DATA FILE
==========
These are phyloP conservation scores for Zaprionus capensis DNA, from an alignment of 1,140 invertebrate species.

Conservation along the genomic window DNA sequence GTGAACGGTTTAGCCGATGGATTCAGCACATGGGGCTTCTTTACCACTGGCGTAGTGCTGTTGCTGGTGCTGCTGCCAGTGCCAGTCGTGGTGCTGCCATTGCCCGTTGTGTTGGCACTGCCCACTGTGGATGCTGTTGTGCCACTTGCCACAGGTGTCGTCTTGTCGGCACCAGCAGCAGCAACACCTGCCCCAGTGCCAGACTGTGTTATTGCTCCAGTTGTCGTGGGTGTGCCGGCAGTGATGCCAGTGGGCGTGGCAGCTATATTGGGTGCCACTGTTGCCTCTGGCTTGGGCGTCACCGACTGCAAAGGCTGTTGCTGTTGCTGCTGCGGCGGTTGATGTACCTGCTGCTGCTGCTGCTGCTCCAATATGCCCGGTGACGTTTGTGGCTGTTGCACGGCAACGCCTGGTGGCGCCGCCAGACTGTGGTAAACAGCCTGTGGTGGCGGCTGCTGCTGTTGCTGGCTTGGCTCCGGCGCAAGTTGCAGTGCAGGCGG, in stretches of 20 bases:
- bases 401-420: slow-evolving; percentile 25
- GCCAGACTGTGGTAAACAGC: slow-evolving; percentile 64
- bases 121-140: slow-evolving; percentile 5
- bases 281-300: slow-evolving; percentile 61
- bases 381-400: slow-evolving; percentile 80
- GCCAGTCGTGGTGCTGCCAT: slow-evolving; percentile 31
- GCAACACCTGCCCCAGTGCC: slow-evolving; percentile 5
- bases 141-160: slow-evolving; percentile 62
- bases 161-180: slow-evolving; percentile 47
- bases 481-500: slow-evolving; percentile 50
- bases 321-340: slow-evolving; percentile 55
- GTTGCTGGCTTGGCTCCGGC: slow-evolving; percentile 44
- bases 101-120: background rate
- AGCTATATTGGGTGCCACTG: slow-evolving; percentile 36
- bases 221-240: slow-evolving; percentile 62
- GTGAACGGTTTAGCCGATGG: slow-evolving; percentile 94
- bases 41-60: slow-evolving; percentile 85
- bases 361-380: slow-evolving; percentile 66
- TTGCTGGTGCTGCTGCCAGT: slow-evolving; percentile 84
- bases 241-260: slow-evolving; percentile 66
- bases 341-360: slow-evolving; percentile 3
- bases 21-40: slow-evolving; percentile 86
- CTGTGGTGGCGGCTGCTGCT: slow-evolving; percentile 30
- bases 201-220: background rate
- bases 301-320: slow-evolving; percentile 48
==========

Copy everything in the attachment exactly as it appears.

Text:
These are phyloP conservation scores for Zaprionus capensis DNA, from an alignment of 1,140 invertebrate species.

Conservation along the genomic window DNA sequence GTGAACGGTTTAGCCGATGGATTCAGCACATGGGGCTTCTTTACCACTGGCGTAGTGCTGTTGCTGGTGCTGCTGCCAGTGCCAGTCGTGGTGCTGCCATTGCCCGTTGTGTTGGCACTGCCCACTGTGGATGCTGTTGTGCCACTTGCCACAGGTGTCGTCTTGTCGGCACCAGCAGCAGCAACACCTGCCCCAGTGCCAGACTGTGTTATTGCTCCAGTTGTCGTGGGTGTGCCGGCAGTGATGCCAGTGGGCGTGGCAGCTATATTGGGTGCCACTGTTGCCTCTGGCTTGGGCGTCACCGACTGCAAAGGCTGTTGCTGTTGCTGCTGCGGCGGTTGATGTACCTGCTGCTGCTGCTGCTGCTCCAATATGCCCGGTGACGTTTGTGGCTGTTGCACGGCAACGCCTGGTGGCGCCGCCAGACTGTGGTAAACAGCCTGTGGTGGCGGCTGCTGCTGTTGCTGGCTTGGCTCCGGCGCAAGTTGCAGTGCAGGCGG, in stretches of 20 bases:
- bases 401-420: slow-evolving; percentile 25
- GCCAGACTGTGGTAAACAGC: slow-evolving; percentile 64
- bases 121-140: slow-evolving; percentile 5
- bases 281-300: slow-evolving; percentile 61
- bases 381-400: slow-evolving; percentile 80
- GCCAGTCGTGGTGCTGCCAT: slow-evolving; percentile 31
- GCAACACCTGCCCCAGTGCC: slow-evolving; percentile 5
- bases 141-160: slow-evolving; percentile 62
- bases 161-180: slow-evolving; percentile 47
- bases 481-500: slow-evolving; percentile 50
- bases 321-340: slow-evolving; percentile 55
- GTTGCTGGCTTGGCTCCGGC: slow-evolving; percentile 44
- bases 101-120: background rate
- AGCTATATTGGGTGCCACTG: slow-evolving; percentile 36
- bases 221-240: slow-evolving; percentile 62
- GTGAACGGTTTAGCCGATGG: slow-evolving; percentile 94
- bases 41-60: slow-evolving; percentile 85
- bases 361-380: slow-evolving; percentile 66
- TTGCTGGTGCTGCTGCCAGT: slow-evolving; percentile 84
- bases 241-260: slow-evolving; percentile 66
- bases 341-360: slow-evolving; percentile 3
- bases 21-40: slow-evolving; percentile 86
- CTGTGGTGGCGGCTGCTGCT: slow-evolving; percentile 30
- bases 201-220: background rate
- bases 301-320: slow-evolving; percentile 48